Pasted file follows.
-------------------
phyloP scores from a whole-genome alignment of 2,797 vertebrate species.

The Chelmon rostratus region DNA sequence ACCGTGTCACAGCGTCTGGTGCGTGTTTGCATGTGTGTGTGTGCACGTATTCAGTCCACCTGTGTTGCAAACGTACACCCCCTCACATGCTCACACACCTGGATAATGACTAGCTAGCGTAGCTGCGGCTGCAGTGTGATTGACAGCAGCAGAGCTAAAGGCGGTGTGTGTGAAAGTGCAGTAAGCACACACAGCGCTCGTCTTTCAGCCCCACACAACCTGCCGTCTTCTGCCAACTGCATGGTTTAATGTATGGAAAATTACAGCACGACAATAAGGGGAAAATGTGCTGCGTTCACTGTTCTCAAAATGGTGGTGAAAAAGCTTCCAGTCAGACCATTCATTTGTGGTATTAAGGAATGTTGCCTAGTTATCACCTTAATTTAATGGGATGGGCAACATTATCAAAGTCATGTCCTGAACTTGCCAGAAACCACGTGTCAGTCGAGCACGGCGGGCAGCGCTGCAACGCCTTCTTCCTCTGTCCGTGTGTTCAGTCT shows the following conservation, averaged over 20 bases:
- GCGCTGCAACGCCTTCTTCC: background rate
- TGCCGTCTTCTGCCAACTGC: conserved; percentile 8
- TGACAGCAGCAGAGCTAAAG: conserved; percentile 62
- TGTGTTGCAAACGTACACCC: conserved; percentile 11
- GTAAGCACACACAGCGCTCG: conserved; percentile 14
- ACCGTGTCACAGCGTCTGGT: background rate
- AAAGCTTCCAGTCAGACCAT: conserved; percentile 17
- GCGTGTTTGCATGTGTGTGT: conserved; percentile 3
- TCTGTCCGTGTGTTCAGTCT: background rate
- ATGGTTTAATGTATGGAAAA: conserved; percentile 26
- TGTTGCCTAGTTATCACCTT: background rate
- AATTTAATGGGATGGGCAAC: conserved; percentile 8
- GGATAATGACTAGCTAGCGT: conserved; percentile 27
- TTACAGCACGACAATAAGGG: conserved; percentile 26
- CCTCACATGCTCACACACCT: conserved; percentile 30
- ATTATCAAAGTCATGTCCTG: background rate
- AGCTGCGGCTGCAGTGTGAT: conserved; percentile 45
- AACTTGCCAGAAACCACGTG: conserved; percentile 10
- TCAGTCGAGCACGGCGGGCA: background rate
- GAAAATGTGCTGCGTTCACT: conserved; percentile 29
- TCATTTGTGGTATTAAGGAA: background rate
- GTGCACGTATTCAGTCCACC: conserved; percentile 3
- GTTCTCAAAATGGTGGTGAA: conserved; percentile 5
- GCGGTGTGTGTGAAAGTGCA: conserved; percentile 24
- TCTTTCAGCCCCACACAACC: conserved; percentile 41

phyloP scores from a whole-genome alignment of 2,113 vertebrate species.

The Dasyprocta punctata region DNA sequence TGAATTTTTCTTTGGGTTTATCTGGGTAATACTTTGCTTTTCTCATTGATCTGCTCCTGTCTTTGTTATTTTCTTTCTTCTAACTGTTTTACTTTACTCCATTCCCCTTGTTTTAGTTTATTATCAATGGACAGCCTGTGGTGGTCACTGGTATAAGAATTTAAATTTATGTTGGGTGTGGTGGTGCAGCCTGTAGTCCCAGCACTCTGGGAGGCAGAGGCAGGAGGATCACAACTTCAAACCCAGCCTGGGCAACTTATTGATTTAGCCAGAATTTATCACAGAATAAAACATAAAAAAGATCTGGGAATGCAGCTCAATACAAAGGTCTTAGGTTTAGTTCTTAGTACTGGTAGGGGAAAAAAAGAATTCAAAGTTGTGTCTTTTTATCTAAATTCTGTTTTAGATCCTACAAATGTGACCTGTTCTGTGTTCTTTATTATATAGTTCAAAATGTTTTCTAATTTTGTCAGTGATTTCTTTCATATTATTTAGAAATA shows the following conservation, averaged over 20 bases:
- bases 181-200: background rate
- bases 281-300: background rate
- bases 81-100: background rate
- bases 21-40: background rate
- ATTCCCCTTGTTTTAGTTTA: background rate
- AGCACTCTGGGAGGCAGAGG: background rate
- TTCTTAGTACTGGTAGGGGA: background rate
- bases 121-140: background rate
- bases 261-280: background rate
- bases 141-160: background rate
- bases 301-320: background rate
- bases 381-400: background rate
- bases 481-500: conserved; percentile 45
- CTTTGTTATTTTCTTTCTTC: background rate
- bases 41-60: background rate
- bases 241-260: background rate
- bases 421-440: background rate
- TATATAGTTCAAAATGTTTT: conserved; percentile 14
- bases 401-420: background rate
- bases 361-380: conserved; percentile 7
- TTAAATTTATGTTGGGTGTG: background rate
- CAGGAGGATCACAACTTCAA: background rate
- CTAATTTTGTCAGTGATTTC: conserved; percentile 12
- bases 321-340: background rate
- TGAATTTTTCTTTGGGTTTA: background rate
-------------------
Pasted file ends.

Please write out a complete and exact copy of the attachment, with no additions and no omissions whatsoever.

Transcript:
phyloP scores from a whole-genome alignment of 2,797 vertebrate species.

The Chelmon rostratus region DNA sequence ACCGTGTCACAGCGTCTGGTGCGTGTTTGCATGTGTGTGTGTGCACGTATTCAGTCCACCTGTGTTGCAAACGTACACCCCCTCACATGCTCACACACCTGGATAATGACTAGCTAGCGTAGCTGCGGCTGCAGTGTGATTGACAGCAGCAGAGCTAAAGGCGGTGTGTGTGAAAGTGCAGTAAGCACACACAGCGCTCGTCTTTCAGCCCCACACAACCTGCCGTCTTCTGCCAACTGCATGGTTTAATGTATGGAAAATTACAGCACGACAATAAGGGGAAAATGTGCTGCGTTCACTGTTCTCAAAATGGTGGTGAAAAAGCTTCCAGTCAGACCATTCATTTGTGGTATTAAGGAATGTTGCCTAGTTATCACCTTAATTTAATGGGATGGGCAACATTATCAAAGTCATGTCCTGAACTTGCCAGAAACCACGTGTCAGTCGAGCACGGCGGGCAGCGCTGCAACGCCTTCTTCCTCTGTCCGTGTGTTCAGTCT shows the following conservation, averaged over 20 bases:
- GCGCTGCAACGCCTTCTTCC: background rate
- TGCCGTCTTCTGCCAACTGC: conserved; percentile 8
- TGACAGCAGCAGAGCTAAAG: conserved; percentile 62
- TGTGTTGCAAACGTACACCC: conserved; percentile 11
- GTAAGCACACACAGCGCTCG: conserved; percentile 14
- ACCGTGTCACAGCGTCTGGT: background rate
- AAAGCTTCCAGTCAGACCAT: conserved; percentile 17
- GCGTGTTTGCATGTGTGTGT: conserved; percentile 3
- TCTGTCCGTGTGTTCAGTCT: background rate
- ATGGTTTAATGTATGGAAAA: conserved; percentile 26
- TGTTGCCTAGTTATCACCTT: background rate
- AATTTAATGGGATGGGCAAC: conserved; percentile 8
- GGATAATGACTAGCTAGCGT: conserved; percentile 27
- TTACAGCACGACAATAAGGG: conserved; percentile 26
- CCTCACATGCTCACACACCT: conserved; percentile 30
- ATTATCAAAGTCATGTCCTG: background rate
- AGCTGCGGCTGCAGTGTGAT: conserved; percentile 45
- AACTTGCCAGAAACCACGTG: conserved; percentile 10
- TCAGTCGAGCACGGCGGGCA: background rate
- GAAAATGTGCTGCGTTCACT: conserved; percentile 29
- TCATTTGTGGTATTAAGGAA: background rate
- GTGCACGTATTCAGTCCACC: conserved; percentile 3
- GTTCTCAAAATGGTGGTGAA: conserved; percentile 5
- GCGGTGTGTGTGAAAGTGCA: conserved; percentile 24
- TCTTTCAGCCCCACACAACC: conserved; percentile 41

phyloP scores from a whole-genome alignment of 2,113 vertebrate species.

The Dasyprocta punctata region DNA sequence TGAATTTTTCTTTGGGTTTATCTGGGTAATACTTTGCTTTTCTCATTGATCTGCTCCTGTCTTTGTTATTTTCTTTCTTCTAACTGTTTTACTTTACTCCATTCCCCTTGTTTTAGTTTATTATCAATGGACAGCCTGTGGTGGTCACTGGTATAAGAATTTAAATTTATGTTGGGTGTGGTGGTGCAGCCTGTAGTCCCAGCACTCTGGGAGGCAGAGGCAGGAGGATCACAACTTCAAACCCAGCCTGGGCAACTTATTGATTTAGCCAGAATTTATCACAGAATAAAACATAAAAAAGATCTGGGAATGCAGCTCAATACAAAGGTCTTAGGTTTAGTTCTTAGTACTGGTAGGGGAAAAAAAGAATTCAAAGTTGTGTCTTTTTATCTAAATTCTGTTTTAGATCCTACAAATGTGACCTGTTCTGTGTTCTTTATTATATAGTTCAAAATGTTTTCTAATTTTGTCAGTGATTTCTTTCATATTATTTAGAAATA shows the following conservation, averaged over 20 bases:
- bases 181-200: background rate
- bases 281-300: background rate
- bases 81-100: background rate
- bases 21-40: background rate
- ATTCCCCTTGTTTTAGTTTA: background rate
- AGCACTCTGGGAGGCAGAGG: background rate
- TTCTTAGTACTGGTAGGGGA: background rate
- bases 121-140: background rate
- bases 261-280: background rate
- bases 141-160: background rate
- bases 301-320: background rate
- bases 381-400: background rate
- bases 481-500: conserved; percentile 45
- CTTTGTTATTTTCTTTCTTC: background rate
- bases 41-60: background rate
- bases 241-260: background rate
- bases 421-440: background rate
- TATATAGTTCAAAATGTTTT: conserved; percentile 14
- bases 401-420: background rate
- bases 361-380: conserved; percentile 7
- TTAAATTTATGTTGGGTGTG: background rate
- CAGGAGGATCACAACTTCAA: background rate
- CTAATTTTGTCAGTGATTTC: conserved; percentile 12
- bases 321-340: background rate
- TGAATTTTTCTTTGGGTTTA: background rate